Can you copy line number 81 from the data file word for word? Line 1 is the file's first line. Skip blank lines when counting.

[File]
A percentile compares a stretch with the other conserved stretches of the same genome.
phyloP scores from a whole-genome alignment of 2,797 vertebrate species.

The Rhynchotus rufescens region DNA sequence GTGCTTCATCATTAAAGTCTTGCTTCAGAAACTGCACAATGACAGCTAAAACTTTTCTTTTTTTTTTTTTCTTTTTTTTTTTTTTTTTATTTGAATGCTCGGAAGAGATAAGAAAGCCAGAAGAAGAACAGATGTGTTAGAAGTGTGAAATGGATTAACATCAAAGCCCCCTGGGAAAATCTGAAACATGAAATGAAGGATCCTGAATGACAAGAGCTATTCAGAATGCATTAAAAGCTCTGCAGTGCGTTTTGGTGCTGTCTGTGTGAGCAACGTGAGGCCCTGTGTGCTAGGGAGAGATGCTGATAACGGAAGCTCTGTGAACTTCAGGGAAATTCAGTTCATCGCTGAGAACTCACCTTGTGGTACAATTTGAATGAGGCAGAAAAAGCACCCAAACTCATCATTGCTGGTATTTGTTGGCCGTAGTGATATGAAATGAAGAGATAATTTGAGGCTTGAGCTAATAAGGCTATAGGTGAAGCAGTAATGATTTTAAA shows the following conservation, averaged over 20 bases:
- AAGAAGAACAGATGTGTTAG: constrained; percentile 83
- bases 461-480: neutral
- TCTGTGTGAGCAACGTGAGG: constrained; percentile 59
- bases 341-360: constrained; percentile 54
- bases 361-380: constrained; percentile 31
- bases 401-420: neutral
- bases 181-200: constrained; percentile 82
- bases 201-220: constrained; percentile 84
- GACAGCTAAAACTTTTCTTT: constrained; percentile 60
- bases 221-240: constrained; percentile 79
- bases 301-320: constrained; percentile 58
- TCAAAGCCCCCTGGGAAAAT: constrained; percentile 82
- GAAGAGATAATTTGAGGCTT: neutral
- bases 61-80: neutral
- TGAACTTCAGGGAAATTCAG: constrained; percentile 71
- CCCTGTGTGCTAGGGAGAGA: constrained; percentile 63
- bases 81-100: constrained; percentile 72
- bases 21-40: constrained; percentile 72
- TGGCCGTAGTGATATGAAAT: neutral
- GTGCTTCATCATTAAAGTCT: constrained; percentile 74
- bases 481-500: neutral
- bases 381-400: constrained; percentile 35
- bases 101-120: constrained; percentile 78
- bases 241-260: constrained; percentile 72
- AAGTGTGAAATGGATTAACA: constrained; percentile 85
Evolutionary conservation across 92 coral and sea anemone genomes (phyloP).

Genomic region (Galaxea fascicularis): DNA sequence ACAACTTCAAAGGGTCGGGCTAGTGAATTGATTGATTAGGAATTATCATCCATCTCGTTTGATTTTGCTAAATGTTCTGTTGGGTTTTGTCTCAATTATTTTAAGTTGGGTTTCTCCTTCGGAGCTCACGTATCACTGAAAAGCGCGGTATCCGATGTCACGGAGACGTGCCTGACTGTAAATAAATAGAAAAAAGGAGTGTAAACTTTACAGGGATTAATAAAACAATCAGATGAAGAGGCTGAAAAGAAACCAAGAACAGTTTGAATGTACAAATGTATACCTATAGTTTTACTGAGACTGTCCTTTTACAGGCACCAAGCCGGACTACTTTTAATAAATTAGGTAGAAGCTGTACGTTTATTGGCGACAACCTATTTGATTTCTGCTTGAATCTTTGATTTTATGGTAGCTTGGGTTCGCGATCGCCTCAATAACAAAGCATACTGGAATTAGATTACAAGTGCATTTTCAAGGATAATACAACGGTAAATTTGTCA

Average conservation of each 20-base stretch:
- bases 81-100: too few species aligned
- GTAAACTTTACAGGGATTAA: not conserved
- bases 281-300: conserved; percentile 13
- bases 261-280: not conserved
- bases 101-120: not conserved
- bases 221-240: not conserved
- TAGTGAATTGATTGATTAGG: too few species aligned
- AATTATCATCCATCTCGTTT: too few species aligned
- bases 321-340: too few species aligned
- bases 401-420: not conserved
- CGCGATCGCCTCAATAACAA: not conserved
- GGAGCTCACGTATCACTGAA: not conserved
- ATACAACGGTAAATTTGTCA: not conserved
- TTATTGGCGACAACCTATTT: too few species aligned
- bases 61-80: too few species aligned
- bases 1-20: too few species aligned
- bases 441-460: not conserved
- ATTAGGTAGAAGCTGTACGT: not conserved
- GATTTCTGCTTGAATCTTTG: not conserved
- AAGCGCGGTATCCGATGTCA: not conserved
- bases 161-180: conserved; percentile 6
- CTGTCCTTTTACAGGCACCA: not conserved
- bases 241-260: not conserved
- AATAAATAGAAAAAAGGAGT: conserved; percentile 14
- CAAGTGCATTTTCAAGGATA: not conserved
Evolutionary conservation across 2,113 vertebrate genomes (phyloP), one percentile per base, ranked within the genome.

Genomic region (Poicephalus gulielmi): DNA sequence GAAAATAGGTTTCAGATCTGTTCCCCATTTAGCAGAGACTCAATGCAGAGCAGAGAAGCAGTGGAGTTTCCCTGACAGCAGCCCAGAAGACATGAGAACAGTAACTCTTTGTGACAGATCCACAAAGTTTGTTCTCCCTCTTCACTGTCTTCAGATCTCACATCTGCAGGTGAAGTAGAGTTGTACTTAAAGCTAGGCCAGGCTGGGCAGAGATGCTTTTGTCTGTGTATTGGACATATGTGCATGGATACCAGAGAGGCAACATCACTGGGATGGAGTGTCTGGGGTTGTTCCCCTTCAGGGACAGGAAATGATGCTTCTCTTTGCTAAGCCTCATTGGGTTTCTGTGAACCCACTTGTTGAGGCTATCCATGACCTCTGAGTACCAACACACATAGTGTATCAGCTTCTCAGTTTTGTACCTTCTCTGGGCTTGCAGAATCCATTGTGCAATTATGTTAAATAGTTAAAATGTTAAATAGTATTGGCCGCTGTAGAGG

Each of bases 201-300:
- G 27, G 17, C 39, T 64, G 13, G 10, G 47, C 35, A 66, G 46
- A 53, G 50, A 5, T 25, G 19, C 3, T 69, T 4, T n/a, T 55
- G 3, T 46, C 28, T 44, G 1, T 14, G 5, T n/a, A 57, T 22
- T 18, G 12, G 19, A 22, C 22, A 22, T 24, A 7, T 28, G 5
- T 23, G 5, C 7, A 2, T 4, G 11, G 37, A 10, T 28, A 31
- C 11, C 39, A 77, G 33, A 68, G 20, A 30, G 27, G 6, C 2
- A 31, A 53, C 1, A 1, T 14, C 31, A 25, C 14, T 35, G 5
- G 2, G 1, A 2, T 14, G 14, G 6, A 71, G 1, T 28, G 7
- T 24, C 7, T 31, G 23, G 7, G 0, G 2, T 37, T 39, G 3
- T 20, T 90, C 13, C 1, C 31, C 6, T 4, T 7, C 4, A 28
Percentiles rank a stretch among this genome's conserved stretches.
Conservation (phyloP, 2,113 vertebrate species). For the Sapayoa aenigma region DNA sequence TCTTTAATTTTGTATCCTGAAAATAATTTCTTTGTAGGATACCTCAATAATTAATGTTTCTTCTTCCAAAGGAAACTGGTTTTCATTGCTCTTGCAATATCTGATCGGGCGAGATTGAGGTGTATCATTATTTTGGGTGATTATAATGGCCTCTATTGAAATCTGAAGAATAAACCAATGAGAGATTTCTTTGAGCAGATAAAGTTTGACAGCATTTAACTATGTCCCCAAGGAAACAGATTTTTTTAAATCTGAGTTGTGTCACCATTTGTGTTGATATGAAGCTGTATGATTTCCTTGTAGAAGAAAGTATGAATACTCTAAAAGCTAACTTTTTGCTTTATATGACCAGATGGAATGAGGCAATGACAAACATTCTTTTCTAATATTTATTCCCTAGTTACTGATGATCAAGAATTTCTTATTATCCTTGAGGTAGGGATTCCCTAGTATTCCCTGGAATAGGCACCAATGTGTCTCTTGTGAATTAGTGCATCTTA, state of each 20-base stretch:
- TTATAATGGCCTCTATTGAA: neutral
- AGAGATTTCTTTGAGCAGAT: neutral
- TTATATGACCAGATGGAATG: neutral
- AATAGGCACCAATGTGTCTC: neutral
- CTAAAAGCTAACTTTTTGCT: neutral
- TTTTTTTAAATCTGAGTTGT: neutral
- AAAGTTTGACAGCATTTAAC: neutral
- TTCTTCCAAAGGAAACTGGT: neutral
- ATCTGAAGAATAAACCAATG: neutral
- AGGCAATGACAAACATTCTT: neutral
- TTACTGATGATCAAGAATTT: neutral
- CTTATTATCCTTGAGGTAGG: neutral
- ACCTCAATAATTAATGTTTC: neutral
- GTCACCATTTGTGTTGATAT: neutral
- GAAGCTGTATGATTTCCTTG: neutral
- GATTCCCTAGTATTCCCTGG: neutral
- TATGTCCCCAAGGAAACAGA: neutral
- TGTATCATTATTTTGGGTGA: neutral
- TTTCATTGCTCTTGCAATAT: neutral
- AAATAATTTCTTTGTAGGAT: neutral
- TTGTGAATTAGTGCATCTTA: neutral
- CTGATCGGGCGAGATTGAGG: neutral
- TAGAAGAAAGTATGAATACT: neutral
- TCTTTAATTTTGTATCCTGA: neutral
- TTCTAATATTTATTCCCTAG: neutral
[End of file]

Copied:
- AGGCAATGACAAACATTCTT: neutral